The best thing to do during a hypertensive crisis is to lie down and try to stay calm until an ambulance arrives or you arrive at the hospital. Stress can make your blood pressure rise even higher.
If your blood pressure can’t be managed with lifestyle changes alone, your doctor may prescribe medication. There are many kinds of medication that can regulate blood pressure:
Your doctor may prescribe just one medication or a combination of different drugs. If the prescribed treatments don’t work as expected or you notice serious side effects, your health care provider can try other treatment options. Medications can interact differently for different people, so it’s always best to talk to your doctor before taking new medication or making any changes to your treatment.
As a general rule, most types of blood pressure medication should be taken at night. Diuretics are an exception. It can be more convenient to take them in the morning because they make you urinate more often, and frequent trips to the bathroom at night can interrupt your sleep.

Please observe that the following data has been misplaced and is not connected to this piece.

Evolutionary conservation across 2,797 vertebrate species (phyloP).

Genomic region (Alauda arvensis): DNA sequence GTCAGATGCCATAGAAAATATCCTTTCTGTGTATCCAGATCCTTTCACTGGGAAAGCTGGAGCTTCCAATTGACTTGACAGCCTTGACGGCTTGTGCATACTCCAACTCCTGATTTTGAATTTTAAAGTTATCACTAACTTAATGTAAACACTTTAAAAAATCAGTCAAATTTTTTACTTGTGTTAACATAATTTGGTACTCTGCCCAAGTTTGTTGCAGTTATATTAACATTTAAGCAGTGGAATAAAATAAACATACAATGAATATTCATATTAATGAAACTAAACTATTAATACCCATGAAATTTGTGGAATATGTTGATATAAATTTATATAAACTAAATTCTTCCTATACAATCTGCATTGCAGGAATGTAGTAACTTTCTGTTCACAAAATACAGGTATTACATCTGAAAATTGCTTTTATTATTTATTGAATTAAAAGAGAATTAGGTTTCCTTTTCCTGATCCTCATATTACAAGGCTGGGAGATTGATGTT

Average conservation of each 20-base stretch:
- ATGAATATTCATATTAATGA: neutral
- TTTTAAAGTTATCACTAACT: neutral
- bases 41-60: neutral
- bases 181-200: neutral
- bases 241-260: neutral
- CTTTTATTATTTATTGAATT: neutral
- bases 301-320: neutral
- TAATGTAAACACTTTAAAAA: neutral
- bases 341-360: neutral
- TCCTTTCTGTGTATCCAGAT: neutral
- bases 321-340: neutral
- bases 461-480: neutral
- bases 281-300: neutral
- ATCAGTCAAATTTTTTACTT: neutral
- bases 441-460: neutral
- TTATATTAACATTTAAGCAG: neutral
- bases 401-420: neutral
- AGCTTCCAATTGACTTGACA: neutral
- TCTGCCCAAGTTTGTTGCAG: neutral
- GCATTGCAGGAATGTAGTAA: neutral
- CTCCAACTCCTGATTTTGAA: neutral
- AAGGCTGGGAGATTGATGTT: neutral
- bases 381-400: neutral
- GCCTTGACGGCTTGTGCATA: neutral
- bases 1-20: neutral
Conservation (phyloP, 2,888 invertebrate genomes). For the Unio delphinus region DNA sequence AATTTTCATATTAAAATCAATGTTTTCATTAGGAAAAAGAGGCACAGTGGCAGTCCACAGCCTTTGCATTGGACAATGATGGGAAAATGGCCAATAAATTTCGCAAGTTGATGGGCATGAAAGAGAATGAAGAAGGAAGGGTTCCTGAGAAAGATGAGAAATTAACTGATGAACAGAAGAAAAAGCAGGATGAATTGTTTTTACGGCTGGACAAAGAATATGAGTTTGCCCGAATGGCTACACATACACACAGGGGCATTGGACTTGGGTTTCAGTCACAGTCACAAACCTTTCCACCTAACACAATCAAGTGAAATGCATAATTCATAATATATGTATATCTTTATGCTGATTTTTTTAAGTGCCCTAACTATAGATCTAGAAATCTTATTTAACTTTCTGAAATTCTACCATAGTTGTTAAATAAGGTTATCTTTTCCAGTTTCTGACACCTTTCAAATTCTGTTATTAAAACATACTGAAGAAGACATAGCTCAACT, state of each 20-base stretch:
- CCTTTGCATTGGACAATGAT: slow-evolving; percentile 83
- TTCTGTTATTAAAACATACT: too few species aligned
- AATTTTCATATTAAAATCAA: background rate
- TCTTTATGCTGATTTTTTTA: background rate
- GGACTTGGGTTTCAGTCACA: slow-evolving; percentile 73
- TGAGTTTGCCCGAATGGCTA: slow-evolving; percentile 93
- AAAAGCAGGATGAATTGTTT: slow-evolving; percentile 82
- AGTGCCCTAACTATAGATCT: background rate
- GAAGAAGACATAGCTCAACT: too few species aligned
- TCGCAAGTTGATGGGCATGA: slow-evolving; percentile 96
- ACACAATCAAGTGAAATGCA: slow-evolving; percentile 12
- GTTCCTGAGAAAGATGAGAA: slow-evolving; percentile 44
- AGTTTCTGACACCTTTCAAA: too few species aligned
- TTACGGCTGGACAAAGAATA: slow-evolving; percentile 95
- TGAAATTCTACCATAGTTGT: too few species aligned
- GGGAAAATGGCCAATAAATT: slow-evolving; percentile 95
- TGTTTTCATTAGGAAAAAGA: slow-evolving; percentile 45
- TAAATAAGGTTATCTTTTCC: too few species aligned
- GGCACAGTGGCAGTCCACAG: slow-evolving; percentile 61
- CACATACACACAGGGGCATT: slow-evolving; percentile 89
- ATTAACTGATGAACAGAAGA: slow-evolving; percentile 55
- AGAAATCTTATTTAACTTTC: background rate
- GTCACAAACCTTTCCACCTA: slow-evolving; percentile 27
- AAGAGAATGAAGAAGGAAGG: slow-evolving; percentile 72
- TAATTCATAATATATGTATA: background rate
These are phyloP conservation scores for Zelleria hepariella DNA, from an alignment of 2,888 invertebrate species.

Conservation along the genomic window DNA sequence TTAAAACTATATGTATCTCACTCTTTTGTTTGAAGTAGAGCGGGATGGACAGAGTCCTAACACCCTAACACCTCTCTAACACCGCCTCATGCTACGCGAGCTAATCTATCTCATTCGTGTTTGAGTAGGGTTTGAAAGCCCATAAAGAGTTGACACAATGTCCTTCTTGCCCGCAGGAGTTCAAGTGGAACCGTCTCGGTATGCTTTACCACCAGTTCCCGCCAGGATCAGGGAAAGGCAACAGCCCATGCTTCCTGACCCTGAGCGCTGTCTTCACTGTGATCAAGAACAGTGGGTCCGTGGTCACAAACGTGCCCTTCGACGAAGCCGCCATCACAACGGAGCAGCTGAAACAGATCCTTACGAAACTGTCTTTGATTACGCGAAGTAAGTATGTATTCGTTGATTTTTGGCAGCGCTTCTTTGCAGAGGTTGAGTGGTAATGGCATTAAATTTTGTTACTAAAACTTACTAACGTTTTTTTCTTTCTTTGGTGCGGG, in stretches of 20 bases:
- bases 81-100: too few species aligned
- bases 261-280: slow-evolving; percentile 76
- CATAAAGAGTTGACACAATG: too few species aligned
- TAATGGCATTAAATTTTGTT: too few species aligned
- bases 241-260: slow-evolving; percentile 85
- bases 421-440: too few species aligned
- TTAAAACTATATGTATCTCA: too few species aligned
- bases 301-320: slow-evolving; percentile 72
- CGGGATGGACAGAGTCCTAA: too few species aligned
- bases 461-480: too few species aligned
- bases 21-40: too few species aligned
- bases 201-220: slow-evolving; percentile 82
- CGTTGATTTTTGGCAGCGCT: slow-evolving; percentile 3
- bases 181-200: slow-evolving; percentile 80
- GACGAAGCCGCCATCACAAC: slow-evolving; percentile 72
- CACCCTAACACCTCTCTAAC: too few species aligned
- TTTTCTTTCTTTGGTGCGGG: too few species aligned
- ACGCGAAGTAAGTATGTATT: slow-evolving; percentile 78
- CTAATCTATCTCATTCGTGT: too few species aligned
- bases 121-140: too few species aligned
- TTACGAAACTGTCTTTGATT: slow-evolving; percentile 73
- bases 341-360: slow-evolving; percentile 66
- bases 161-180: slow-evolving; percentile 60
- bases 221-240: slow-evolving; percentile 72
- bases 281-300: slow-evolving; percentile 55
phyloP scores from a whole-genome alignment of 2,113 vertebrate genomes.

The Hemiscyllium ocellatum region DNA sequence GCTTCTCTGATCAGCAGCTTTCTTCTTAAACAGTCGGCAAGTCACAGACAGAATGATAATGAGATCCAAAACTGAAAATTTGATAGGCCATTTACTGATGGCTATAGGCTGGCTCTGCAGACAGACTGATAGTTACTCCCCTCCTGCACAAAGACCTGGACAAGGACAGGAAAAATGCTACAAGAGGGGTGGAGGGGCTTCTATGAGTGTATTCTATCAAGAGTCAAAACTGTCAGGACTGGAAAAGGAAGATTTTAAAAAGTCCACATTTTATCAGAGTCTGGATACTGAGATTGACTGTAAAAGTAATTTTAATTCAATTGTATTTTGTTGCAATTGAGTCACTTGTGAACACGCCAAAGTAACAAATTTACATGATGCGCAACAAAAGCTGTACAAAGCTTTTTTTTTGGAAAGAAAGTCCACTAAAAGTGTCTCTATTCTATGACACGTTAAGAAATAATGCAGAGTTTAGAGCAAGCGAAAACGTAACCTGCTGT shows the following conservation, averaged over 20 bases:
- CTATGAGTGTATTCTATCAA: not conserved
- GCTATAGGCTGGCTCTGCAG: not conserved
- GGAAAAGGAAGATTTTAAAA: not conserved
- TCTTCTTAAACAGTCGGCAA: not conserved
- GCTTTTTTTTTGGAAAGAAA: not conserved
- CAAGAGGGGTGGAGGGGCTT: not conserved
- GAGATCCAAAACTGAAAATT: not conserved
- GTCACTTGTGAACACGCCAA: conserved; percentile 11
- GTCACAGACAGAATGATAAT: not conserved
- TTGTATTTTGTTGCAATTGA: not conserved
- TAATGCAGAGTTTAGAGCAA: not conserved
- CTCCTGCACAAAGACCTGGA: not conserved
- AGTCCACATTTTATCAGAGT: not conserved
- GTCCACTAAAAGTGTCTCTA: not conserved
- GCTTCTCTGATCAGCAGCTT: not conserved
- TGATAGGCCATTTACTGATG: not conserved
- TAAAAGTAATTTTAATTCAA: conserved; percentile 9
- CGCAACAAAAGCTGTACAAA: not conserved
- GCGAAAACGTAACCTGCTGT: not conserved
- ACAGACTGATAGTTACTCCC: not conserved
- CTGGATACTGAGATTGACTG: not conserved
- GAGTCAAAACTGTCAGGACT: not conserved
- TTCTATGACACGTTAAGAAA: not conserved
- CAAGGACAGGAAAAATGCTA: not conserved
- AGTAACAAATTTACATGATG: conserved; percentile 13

However, it’s a good idea to discuss the exact timing of your medication with your doctor. This is especially important if you work second or third shift and have to be alert at night. Many blood pressure medications can cause drowsiness and potentially interfere with nighttime work.
Not everyone with high blood pressure needs medication. In many cases, your doctor will suggest that you lower your blood pressure with lifestyle changes and dietary choices.
Diastolic blood pressure is the pressure measured between heartbeats. It’s the second number in your blood pressure reading.
In most people with hypertension, both systolic and diastolic blood pressure are too high. However, some people have so-called isolated diastolic hypertension, a condition when their diastolic blood pressure is too high and their systolic blood pressure is normal.
The best way to lower your diastolic blood pressure is to follow your doctor’s advice while applying the lifestyle changes that will improve your overall blood pressure.
Systolic blood pressure is measured when your heart contracts. It’s the first, higher number in a blood pressure reading.
Some people develop high systolic blood pressure while their diastolic blood pressure remains normal. This can be caused by age or underlying medical conditions.
High systolic blood pressure is treated like other kinds of high blood pressure.
However, your doctor will take extra care to adjust your treatment so that your diastolic blood pressure won’t drop too much.
While blood pressure medications can be necessary and even life saving, lifestyle changes are key to managing your blood pressure. Some of these changes are quicker and easier to achieve, while others require a little more effort. However, a healthy heart is absolutely worth it!